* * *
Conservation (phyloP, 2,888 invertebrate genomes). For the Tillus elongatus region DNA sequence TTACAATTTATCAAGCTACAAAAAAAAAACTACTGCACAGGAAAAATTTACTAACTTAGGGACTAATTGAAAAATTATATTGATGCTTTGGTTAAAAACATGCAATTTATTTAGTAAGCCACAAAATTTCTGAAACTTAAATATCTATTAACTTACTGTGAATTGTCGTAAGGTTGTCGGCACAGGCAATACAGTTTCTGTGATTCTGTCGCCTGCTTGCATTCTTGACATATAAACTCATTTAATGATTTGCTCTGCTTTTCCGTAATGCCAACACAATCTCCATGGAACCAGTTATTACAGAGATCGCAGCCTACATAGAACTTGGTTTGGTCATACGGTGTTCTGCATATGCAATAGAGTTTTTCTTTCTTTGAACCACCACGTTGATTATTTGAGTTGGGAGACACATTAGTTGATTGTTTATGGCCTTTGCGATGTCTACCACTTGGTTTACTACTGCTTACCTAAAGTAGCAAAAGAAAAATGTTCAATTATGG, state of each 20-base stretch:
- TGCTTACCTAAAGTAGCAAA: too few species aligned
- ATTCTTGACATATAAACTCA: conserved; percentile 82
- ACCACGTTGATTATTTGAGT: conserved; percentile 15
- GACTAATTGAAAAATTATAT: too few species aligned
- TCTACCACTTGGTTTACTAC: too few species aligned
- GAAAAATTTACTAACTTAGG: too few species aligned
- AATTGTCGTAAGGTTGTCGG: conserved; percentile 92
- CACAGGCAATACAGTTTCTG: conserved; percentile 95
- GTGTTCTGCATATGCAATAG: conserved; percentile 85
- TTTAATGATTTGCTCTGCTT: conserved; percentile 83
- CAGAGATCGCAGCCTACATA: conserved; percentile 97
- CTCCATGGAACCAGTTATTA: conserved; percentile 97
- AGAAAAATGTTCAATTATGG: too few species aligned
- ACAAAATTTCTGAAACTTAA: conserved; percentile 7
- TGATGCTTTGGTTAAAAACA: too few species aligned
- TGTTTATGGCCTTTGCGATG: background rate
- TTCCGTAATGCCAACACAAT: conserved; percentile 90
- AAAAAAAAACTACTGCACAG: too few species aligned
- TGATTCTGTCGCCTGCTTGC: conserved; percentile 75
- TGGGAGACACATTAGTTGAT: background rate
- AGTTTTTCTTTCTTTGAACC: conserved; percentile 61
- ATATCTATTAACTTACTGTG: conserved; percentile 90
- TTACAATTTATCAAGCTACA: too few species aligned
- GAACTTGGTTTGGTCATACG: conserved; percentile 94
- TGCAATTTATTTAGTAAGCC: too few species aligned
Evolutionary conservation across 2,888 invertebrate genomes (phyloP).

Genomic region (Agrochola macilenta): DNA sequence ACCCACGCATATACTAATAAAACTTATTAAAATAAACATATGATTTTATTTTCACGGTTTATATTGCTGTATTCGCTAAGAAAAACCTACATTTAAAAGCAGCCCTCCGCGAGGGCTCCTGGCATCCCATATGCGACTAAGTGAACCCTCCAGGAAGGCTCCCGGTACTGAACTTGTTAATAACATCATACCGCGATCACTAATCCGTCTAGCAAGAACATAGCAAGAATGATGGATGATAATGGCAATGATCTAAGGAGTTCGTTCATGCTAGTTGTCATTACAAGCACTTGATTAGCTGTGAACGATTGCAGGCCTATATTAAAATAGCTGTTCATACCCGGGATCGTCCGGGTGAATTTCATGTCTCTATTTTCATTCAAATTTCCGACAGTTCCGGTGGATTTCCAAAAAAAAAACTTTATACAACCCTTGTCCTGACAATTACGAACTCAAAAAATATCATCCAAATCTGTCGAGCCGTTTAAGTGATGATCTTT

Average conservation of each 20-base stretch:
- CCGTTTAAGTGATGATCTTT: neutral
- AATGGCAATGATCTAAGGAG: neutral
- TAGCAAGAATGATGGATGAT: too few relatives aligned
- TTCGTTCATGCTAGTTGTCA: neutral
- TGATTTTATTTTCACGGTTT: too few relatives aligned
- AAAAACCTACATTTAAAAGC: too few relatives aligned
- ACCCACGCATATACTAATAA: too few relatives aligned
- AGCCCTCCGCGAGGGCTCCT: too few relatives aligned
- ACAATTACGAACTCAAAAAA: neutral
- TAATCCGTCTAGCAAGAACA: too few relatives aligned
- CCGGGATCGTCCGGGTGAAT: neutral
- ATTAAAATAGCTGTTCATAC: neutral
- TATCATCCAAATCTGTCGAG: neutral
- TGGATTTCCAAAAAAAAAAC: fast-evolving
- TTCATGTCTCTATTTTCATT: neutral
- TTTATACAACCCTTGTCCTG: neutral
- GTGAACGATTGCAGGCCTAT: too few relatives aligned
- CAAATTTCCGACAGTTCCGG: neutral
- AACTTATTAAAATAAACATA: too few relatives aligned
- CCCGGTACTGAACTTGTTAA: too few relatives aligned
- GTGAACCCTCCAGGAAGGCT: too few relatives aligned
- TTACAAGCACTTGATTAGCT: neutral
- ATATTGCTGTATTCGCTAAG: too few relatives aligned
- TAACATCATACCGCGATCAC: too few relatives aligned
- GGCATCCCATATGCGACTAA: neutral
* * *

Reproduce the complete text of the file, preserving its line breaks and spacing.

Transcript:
Conservation (phyloP, 2,888 invertebrate genomes). For the Tillus elongatus region DNA sequence TTACAATTTATCAAGCTACAAAAAAAAAACTACTGCACAGGAAAAATTTACTAACTTAGGGACTAATTGAAAAATTATATTGATGCTTTGGTTAAAAACATGCAATTTATTTAGTAAGCCACAAAATTTCTGAAACTTAAATATCTATTAACTTACTGTGAATTGTCGTAAGGTTGTCGGCACAGGCAATACAGTTTCTGTGATTCTGTCGCCTGCTTGCATTCTTGACATATAAACTCATTTAATGATTTGCTCTGCTTTTCCGTAATGCCAACACAATCTCCATGGAACCAGTTATTACAGAGATCGCAGCCTACATAGAACTTGGTTTGGTCATACGGTGTTCTGCATATGCAATAGAGTTTTTCTTTCTTTGAACCACCACGTTGATTATTTGAGTTGGGAGACACATTAGTTGATTGTTTATGGCCTTTGCGATGTCTACCACTTGGTTTACTACTGCTTACCTAAAGTAGCAAAAGAAAAATGTTCAATTATGG, state of each 20-base stretch:
- TGCTTACCTAAAGTAGCAAA: too few species aligned
- ATTCTTGACATATAAACTCA: conserved; percentile 82
- ACCACGTTGATTATTTGAGT: conserved; percentile 15
- GACTAATTGAAAAATTATAT: too few species aligned
- TCTACCACTTGGTTTACTAC: too few species aligned
- GAAAAATTTACTAACTTAGG: too few species aligned
- AATTGTCGTAAGGTTGTCGG: conserved; percentile 92
- CACAGGCAATACAGTTTCTG: conserved; percentile 95
- GTGTTCTGCATATGCAATAG: conserved; percentile 85
- TTTAATGATTTGCTCTGCTT: conserved; percentile 83
- CAGAGATCGCAGCCTACATA: conserved; percentile 97
- CTCCATGGAACCAGTTATTA: conserved; percentile 97
- AGAAAAATGTTCAATTATGG: too few species aligned
- ACAAAATTTCTGAAACTTAA: conserved; percentile 7
- TGATGCTTTGGTTAAAAACA: too few species aligned
- TGTTTATGGCCTTTGCGATG: background rate
- TTCCGTAATGCCAACACAAT: conserved; percentile 90
- AAAAAAAAACTACTGCACAG: too few species aligned
- TGATTCTGTCGCCTGCTTGC: conserved; percentile 75
- TGGGAGACACATTAGTTGAT: background rate
- AGTTTTTCTTTCTTTGAACC: conserved; percentile 61
- ATATCTATTAACTTACTGTG: conserved; percentile 90
- TTACAATTTATCAAGCTACA: too few species aligned
- GAACTTGGTTTGGTCATACG: conserved; percentile 94
- TGCAATTTATTTAGTAAGCC: too few species aligned
Evolutionary conservation across 2,888 invertebrate genomes (phyloP).

Genomic region (Agrochola macilenta): DNA sequence ACCCACGCATATACTAATAAAACTTATTAAAATAAACATATGATTTTATTTTCACGGTTTATATTGCTGTATTCGCTAAGAAAAACCTACATTTAAAAGCAGCCCTCCGCGAGGGCTCCTGGCATCCCATATGCGACTAAGTGAACCCTCCAGGAAGGCTCCCGGTACTGAACTTGTTAATAACATCATACCGCGATCACTAATCCGTCTAGCAAGAACATAGCAAGAATGATGGATGATAATGGCAATGATCTAAGGAGTTCGTTCATGCTAGTTGTCATTACAAGCACTTGATTAGCTGTGAACGATTGCAGGCCTATATTAAAATAGCTGTTCATACCCGGGATCGTCCGGGTGAATTTCATGTCTCTATTTTCATTCAAATTTCCGACAGTTCCGGTGGATTTCCAAAAAAAAAACTTTATACAACCCTTGTCCTGACAATTACGAACTCAAAAAATATCATCCAAATCTGTCGAGCCGTTTAAGTGATGATCTTT

Average conservation of each 20-base stretch:
- CCGTTTAAGTGATGATCTTT: neutral
- AATGGCAATGATCTAAGGAG: neutral
- TAGCAAGAATGATGGATGAT: too few relatives aligned
- TTCGTTCATGCTAGTTGTCA: neutral
- TGATTTTATTTTCACGGTTT: too few relatives aligned
- AAAAACCTACATTTAAAAGC: too few relatives aligned
- ACCCACGCATATACTAATAA: too few relatives aligned
- AGCCCTCCGCGAGGGCTCCT: too few relatives aligned
- ACAATTACGAACTCAAAAAA: neutral
- TAATCCGTCTAGCAAGAACA: too few relatives aligned
- CCGGGATCGTCCGGGTGAAT: neutral
- ATTAAAATAGCTGTTCATAC: neutral
- TATCATCCAAATCTGTCGAG: neutral
- TGGATTTCCAAAAAAAAAAC: fast-evolving
- TTCATGTCTCTATTTTCATT: neutral
- TTTATACAACCCTTGTCCTG: neutral
- GTGAACGATTGCAGGCCTAT: too few relatives aligned
- CAAATTTCCGACAGTTCCGG: neutral
- AACTTATTAAAATAAACATA: too few relatives aligned
- CCCGGTACTGAACTTGTTAA: too few relatives aligned
- GTGAACCCTCCAGGAAGGCT: too few relatives aligned
- TTACAAGCACTTGATTAGCT: neutral
- ATATTGCTGTATTCGCTAAG: too few relatives aligned
- TAACATCATACCGCGATCAC: too few relatives aligned
- GGCATCCCATATGCGACTAA: neutral